Dr. Flores recommends a Comprehensive Eye Exam which includes 3 main parts:
- Personal Medical History and Family Medical History is taken to find any potential sight threatening conditions. Examples of conditions which may threaten your vision are: diabetes, high blood pressure, glaucoma, cataracts, retinal holes and/or tears, macular degeneration.
- Measuring the refractive status in order to verify the need for visual correction (eyeglasses/contact lenses/ LASIK surgery).
- The Dilated Fundus Exam is an extensive health evaluation which includes an in depth view of the front and back of the eye. This is important in determining any health conditions that may threaten your overall vision. In order to insure that you get home safely, it is recommended to bring a driver to take you home.
Spanish Adult Patient Education
Children Patient Education
Cataracts: (click on image for a larger view)
An acute sudden onset cortical cataract in a person with Type 1 (juvenile) diabetes.
A hypermature age-related cortico-nuclear cataract with a brunescent (brown) nucleus.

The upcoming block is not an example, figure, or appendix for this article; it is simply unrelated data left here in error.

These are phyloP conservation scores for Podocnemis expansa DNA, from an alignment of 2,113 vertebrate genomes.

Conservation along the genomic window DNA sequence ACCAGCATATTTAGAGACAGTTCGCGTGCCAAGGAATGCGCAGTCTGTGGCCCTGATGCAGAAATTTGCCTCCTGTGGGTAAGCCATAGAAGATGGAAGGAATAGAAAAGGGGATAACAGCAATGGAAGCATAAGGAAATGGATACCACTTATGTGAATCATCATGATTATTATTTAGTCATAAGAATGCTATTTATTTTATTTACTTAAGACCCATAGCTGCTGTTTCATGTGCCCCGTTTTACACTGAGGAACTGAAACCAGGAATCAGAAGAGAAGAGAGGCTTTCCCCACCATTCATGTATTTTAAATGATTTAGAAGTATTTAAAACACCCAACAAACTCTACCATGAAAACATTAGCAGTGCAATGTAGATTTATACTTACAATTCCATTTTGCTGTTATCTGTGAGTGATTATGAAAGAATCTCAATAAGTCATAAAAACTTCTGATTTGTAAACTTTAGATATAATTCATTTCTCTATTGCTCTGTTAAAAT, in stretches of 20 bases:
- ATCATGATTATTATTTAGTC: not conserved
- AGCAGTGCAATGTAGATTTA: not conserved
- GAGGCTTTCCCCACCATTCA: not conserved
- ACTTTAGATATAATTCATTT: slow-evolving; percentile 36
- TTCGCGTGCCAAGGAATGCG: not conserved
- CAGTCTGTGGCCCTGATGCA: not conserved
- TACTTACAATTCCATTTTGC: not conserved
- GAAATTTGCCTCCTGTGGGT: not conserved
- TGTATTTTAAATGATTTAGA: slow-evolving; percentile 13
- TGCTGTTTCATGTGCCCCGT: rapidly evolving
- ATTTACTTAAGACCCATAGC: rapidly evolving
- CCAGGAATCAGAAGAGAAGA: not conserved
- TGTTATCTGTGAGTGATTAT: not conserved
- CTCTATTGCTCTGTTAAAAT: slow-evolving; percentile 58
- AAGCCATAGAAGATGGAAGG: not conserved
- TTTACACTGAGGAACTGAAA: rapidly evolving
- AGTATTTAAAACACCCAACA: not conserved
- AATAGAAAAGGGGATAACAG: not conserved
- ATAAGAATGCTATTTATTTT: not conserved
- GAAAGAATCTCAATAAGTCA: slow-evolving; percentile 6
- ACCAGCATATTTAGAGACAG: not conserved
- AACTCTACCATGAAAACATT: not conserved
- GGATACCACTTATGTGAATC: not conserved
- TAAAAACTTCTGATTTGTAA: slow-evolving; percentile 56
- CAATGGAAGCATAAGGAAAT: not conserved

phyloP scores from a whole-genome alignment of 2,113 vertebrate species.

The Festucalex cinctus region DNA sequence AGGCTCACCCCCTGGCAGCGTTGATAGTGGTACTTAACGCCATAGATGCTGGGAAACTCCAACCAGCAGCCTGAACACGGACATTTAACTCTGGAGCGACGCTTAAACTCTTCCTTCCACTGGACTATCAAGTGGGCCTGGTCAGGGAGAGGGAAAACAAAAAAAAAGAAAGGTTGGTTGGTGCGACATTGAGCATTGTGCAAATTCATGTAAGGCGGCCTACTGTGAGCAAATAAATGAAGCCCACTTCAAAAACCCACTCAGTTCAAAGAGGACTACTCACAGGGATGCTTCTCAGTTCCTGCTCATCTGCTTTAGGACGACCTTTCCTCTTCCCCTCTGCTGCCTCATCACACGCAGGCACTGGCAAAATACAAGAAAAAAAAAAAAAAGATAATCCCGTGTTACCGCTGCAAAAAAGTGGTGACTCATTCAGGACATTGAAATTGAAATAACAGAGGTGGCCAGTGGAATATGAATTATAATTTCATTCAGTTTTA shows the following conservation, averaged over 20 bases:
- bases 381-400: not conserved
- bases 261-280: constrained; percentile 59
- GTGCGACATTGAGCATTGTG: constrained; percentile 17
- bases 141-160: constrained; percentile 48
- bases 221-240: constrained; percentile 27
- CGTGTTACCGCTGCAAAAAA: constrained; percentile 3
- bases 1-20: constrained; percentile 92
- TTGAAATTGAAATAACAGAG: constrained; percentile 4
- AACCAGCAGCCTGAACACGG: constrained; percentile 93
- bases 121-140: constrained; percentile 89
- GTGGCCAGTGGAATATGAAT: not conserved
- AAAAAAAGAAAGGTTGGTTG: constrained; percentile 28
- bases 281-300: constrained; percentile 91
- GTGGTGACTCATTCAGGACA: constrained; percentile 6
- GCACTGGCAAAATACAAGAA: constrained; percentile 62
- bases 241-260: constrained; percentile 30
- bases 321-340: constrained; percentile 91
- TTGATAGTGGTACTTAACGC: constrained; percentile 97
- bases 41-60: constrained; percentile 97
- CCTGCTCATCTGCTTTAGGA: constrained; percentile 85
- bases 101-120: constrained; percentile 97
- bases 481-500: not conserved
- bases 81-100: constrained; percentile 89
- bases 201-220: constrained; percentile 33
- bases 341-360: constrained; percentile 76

A white congenital cataract.
Cataratas. La lente del ojo se nubla y se ve borroso.
A scene as it might be viewed by a person with cataract.
Glaucoma: (click on image for a larger view)
A clear fluid flows continuously in and out of the anterior chamber and nourishes nearby tissues. The fluid leaves the chamber at the open angle where the cornea and iris meet. When the fluid reaches the angle, it flows through a spongy meshwork and leaves the eye.
In many people, increased pressure inside the eye causes glaucoma. In the front of the eye is a space called the anterior chamber. A clear liquid flows continuously in and out of this space and nourishes nearby tissues.
Diabetic Retinopathy: (click on image for a larger view)
See What I See: (click on image for a larger view)
Cataract — clouding of the eye's lens. Cataracts develop at an earlier age in people with diabetes.
Diabetic Retinopathy — damage to the blood vessels in the retina.
Glaucoma — increase in fluid pressure inside the eye that leads to optic nerve damage and loss of vision. A person with diabetes is nearly twice as likely to get glaucoma as other adults.
Macular Degeneration — a disease associated with aging that gradually destroys sharp, central vision. Central vision is needed for seeing objects clearly and for common daily tasks such as reading and driving.
Retinitis Pigmentosa — tunnel vision.